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Thermal Responses of Holstein Dairy Cows on Pastures with High Solar Loads and High Winds.
Published by the American Society of Agricultural and Biological Engineers, St. Joseph, Michigan www.asabe.orgCitation: Sixth International Dairy Housing Conference Proceeding, 16-18 June 2007, (Minneapolis, Minnesota) (Electronic Only) 701P0507e.(doi:10.13031/2013.22791)
Authors: C N Lee, P E Hillman
Keywords: Body temperature, wind, solar load, dairy cows, heat stress, thermoregulation, behavior, pasture, lying, standing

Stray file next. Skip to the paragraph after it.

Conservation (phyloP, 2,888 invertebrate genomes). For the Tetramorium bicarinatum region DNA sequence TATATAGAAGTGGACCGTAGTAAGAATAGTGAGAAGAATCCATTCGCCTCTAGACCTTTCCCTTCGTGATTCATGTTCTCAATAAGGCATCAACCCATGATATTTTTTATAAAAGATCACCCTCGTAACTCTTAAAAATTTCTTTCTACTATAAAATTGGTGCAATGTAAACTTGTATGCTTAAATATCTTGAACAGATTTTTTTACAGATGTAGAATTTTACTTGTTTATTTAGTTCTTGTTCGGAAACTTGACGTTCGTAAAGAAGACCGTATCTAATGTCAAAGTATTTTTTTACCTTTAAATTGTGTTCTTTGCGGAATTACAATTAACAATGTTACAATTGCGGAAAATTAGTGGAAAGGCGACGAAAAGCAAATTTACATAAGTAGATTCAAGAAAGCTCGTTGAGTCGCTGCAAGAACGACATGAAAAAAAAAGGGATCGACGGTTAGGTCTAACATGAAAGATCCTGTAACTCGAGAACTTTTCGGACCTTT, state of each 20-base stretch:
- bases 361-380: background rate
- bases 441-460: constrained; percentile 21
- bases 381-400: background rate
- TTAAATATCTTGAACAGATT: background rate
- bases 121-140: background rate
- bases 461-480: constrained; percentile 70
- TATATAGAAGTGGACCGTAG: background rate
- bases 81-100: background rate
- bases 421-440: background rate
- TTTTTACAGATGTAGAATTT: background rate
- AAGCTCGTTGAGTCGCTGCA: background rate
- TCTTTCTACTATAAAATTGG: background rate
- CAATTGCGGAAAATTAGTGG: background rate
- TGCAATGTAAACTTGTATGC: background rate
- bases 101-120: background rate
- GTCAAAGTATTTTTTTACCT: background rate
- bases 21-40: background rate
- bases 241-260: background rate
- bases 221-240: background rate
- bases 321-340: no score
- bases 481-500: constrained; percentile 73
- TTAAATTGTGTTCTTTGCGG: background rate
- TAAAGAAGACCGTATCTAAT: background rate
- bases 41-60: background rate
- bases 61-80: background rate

The purpose of this study is to determine if dairy cows exposed to full solar loads on pastures without access to shade under thermal conditions of moderate heat stress can maintain thermal homeostasis. A dairy with these conditions is found on the northern tip of the island of Hawaii. Unique to this dairy are persistent, strong winds which potentially increase convective and evaporative heat losses to offset the high solar heat gains during hot weather. Thermal homeostasis was monitored using vaginal temperature loggers to continuously measure core temperature. Environmental levels of solar radiation, wind speed, air temperature, and relative humidity were also measured. Thermal behavior of 5 predominately black and 5 predominately white Holsteins on the pasture of the dairy farm were observed from 9:00-16:00 for a three day period during August 2006. Solar loads averaged 850 watts/m2, THI averaged 77.3 and wind velocities averaged 8.2 m/s at midday. During the same period the average core temperatures of black Holsteins (39.2C) were 0.5C warmer (NS) than white Holsteins (38.7C). Previous studies have shown Holsteins seek cooler environments when their body temperatures reach 38.9C, suggesting the Holsteins in this study were not heat-stressed. These cows spent more time standing (60%) than lying (24%) which provides a thermal advantage because standing provides more surface area for cooling than lying. While standing they spent more time orienting their bodies parallel to the wind rather than perpendicular to the wind, which has been shown to enhance convective cooling under similar wind velocities and air temperatures.(Download PDF) (Export to EndNotes)